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Tweeting With The Best of Them

Posted by 40deuce on 9:07 PM in , , , , , , ,

Twitter is on the lips of every company right now. A lot of companies already have a presence on the micro-blogging site. Of course some have a larger presence than others. This week I want to take a look at a few companies that I think are doing well by integrating Twitter into their overall company communications.

The idea for the post came around because I've recently been hearing a lot on a Twitter campaign being run by Best Buy, a North American electronics company, called "Twelpforce" (more on this in a min). I also knew that the company had a large presence on the site with other Twitter profiles because I've been in contact with and following @KeithBurtis, who used to be a head part of the team that lead Best Buy's social media efforts. Keith no longer works there, but kindly enough, when I asked him for a little more info, he pointed me to @KellyGroehler, who sent me a ton of great info. So I decided to not delve too much into all the Best Buy twitter accounts today, and instead do a whole post on them next week. I will however use their "Twepforce" in this post.

So without further adieu, here's a couple of examples of companies that I think are doing a great job of using this new medium to their advantage:

Of course, I'll start with Best Buy's Twelpforce. This was a great and interesting idea. Best Buy has set up a single account where customers can ask questions to Best Buy ranging from help on making product decisions, tips, to technical support and all sorts of things in-between. This is where it gets interesting. While a lot of companies may have one to a few people monitoring their companies Twitter account who could probiby answer those questions adequatly, Best Buy has inlisted their entire staff. That's right, your question could be answered by any employee at Best Buy that feels they have an answer for you.

Best Buy's Twelpforce is done on an employee volunteer basis. Any employee of Best Buy that wants to help can be part of the Twelpforce. All they need to do is sign up using both their Twitter and Best Buy logins, and from there they can monitor the Twelpforce stream to see questions customers ask. If they think they have an answer, they simply reply from their account and use the hashtag #twelpforce and the Twelpforce page will agrigate their messages and display them on the main page. The best part is that they are told not to be pushy and try to sell things, but to rather just be real, friendly and helpful. Click here to see a short page that briefly explains the program to their employees (I also recommend clicking on the "tips and expectations" link on that page as well).

I think this is a great way to use the Twitter platform. It's on a voluntary basis, but if someone has any questions about electronics, they now possibly have the chance to get advice from over 15000 experts. Also, because it's voluntary (as well as linked into the employee's work login) you;d think that the employees wouldn't take advantage and say things they shouldn't. The company has even made commercials that never even mentions their main store website, it only directs them to the Twelpforce. Check them out:

One of the first companies to take a major advantage of Twitter was Zappos is an online retailer that started off with only shoes, but has since expanded into clothing. The company has always been known as a leader in customer service. They have an upbeat staff that really does love to interact with people and be friendly and helpful. In return, the company treats it's employees equaly well. Check out this profile done on the company:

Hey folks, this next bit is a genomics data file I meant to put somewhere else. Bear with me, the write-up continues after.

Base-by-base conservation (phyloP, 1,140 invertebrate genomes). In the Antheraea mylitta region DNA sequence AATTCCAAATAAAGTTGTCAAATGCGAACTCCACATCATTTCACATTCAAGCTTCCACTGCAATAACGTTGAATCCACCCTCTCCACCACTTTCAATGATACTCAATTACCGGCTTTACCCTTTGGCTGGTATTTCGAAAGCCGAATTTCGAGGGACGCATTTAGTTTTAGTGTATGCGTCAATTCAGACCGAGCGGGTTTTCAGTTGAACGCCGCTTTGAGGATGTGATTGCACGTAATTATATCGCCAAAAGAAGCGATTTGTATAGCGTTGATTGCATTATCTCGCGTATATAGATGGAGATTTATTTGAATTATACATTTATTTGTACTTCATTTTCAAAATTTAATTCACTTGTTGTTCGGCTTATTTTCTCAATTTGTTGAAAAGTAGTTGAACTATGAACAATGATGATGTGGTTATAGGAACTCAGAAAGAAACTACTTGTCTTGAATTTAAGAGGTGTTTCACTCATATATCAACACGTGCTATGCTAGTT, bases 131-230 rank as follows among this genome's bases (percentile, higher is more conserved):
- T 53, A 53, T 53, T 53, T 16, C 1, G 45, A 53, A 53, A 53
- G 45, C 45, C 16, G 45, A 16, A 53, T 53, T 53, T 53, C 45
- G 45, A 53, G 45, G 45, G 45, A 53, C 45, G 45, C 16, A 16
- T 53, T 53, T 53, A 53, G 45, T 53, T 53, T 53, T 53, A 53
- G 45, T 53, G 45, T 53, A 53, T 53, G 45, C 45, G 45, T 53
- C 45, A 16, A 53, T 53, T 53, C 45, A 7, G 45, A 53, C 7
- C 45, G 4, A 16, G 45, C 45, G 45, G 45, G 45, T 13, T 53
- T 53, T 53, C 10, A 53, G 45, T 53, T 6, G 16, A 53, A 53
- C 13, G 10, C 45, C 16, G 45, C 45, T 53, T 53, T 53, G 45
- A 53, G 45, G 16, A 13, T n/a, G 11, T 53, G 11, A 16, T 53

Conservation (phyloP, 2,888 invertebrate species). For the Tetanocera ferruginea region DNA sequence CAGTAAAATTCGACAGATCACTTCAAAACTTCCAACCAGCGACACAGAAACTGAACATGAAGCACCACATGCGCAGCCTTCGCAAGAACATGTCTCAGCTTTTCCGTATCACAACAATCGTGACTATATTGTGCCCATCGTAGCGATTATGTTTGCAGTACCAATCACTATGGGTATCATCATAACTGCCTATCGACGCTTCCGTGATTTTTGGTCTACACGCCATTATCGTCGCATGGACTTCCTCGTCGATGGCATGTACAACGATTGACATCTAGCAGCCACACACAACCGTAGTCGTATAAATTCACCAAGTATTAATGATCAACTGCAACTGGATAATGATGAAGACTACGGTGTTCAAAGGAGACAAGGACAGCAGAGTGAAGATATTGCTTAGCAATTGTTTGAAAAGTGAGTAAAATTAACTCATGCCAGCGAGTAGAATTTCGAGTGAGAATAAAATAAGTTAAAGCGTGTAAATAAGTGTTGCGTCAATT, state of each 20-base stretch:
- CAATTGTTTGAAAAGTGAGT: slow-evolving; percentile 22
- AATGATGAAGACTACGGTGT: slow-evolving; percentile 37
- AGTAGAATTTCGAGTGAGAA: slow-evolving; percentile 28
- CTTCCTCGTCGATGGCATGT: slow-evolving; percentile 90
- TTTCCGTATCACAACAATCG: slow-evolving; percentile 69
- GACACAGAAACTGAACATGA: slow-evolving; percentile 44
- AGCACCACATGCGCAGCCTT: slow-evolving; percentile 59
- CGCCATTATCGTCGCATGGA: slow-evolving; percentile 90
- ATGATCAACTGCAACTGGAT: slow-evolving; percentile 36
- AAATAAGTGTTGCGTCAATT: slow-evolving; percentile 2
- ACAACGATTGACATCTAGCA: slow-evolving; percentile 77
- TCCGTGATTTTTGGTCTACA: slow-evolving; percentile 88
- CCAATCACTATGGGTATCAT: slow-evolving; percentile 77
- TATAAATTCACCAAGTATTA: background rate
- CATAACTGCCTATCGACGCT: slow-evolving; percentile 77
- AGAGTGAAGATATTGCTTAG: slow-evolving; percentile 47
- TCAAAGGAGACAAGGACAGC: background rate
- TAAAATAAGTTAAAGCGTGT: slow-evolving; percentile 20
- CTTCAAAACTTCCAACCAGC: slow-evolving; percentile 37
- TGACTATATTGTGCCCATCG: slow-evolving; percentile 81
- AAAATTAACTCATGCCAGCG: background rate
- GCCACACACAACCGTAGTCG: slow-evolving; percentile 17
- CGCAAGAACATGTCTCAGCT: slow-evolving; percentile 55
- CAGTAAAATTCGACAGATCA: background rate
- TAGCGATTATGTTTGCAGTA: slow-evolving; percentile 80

As you can see from the video, employees seem to like working at Zappos and talking to customers. That's why CEO Tony decided to let them interact with customers even more by getting them on Twitter. Before Twitter even became mainstream the company had a Twitter microsite built which agrigated all of their employees on Twitter as well as anyone mentioning Zappos across Twitter so all could interact at Here the company could engage their public through it's individual employees about both company and non-company related things. I think this really gave the company a personal warm and welcome feel, which is what the public is looking for these days. The company is so into engaging people through Twitter that they even have a page that ranks which of their employees can get the most followers.

One thing a lot of companies are doing is running basic, but well done Twitter campaigns. One of my favorites to follow is Marvel (yes, the comic book people).

I was a comic book fan when I was kid, and although I don't read them anymore I'm still kind of interested. Marvel's Twitter account regularly updates with cool things going on at the company, updates about their movies and, my favorite, gives exclusive content to people following. I enjoy companies that do thing like this, because I wouldn't really ever surf over to the Marvel website to read about anything, but if something floats down my Twitter stream that sounds interesting, I'll click the link and see something from Marvel.

Like I said, lots of companies are doing things like that, I just chose Marvel as an example because I noticed them while I was checking Twitter while writing this.

Leave a comment and let me know of other companies that are doing well with Twitter, or even what some of your favorite companies are doing on Twitter.
If you want to see what some other companies are doing with Twitter here's a list I found with a lot (but mostly American) companies.

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